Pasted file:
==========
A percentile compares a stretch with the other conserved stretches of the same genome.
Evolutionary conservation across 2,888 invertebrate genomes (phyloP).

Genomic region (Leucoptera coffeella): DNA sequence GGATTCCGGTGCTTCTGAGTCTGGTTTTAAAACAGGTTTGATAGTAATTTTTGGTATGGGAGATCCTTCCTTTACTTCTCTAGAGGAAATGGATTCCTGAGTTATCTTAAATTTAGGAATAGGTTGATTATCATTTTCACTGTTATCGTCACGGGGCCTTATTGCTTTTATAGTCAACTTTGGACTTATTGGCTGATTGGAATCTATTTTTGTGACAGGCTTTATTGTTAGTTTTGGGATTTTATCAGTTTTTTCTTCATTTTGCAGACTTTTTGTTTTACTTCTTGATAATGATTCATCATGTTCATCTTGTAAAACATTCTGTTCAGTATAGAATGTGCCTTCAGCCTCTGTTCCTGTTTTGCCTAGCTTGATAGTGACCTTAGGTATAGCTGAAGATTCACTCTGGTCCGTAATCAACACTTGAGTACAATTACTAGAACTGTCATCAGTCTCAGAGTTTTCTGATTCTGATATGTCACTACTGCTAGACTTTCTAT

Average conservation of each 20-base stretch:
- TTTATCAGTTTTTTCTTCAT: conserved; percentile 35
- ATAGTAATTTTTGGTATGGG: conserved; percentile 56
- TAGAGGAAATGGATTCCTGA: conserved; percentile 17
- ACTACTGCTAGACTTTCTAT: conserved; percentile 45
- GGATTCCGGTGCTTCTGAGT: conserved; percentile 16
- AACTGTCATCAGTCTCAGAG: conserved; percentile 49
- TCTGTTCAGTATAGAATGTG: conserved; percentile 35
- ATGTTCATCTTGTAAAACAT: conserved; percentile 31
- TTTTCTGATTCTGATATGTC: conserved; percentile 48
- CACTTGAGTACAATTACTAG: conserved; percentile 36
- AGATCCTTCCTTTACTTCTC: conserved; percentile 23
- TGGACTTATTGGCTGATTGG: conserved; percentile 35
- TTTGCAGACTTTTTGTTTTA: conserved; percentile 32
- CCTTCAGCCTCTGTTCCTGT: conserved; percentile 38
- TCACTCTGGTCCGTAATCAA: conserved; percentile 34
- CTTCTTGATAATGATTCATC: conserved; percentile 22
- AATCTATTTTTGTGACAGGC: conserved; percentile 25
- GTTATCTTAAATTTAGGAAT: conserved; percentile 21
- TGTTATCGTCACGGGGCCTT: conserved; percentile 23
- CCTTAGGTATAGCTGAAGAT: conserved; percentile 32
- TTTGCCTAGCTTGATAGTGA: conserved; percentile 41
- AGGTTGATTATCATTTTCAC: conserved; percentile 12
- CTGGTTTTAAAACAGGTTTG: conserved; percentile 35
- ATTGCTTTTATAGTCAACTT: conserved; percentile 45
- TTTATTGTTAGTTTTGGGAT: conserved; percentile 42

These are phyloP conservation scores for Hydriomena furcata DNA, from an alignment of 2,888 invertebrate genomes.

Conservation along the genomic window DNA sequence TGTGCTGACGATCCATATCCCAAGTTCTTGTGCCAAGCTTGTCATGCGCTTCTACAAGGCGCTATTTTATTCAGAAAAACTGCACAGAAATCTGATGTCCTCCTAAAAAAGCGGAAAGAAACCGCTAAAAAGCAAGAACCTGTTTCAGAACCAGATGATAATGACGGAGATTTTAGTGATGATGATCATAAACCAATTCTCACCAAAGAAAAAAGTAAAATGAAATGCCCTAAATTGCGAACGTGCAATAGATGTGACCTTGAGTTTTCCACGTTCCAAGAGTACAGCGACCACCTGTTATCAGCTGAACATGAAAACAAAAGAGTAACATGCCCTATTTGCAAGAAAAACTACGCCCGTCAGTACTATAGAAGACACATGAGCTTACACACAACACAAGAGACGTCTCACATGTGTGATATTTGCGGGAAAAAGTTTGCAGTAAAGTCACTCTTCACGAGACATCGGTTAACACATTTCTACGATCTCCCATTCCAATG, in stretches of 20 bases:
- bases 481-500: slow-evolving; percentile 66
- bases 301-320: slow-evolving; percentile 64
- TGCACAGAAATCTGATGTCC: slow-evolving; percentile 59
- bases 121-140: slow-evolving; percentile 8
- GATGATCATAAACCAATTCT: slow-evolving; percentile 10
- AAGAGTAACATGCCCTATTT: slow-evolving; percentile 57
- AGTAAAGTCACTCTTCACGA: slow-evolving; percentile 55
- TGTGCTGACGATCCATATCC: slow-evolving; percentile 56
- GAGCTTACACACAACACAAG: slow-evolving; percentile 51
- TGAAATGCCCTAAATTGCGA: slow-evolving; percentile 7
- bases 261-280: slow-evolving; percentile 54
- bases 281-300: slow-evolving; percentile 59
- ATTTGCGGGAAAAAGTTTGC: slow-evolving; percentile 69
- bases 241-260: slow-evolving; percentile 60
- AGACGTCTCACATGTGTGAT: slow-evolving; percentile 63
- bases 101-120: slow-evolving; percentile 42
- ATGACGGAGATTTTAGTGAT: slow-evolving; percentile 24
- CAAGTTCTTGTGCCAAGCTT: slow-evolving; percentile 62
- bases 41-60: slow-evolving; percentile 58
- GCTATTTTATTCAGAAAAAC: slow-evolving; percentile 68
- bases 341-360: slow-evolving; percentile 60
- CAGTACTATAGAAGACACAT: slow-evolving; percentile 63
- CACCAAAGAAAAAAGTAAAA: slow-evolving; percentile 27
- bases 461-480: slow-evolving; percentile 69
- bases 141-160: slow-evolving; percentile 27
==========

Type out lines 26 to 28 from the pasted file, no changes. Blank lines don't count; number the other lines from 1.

- AGGTTGATTATCATTTTCAC: conserved; percentile 12
- CTGGTTTTAAAACAGGTTTG: conserved; percentile 35
- ATTGCTTTTATAGTCAACTT: conserved; percentile 45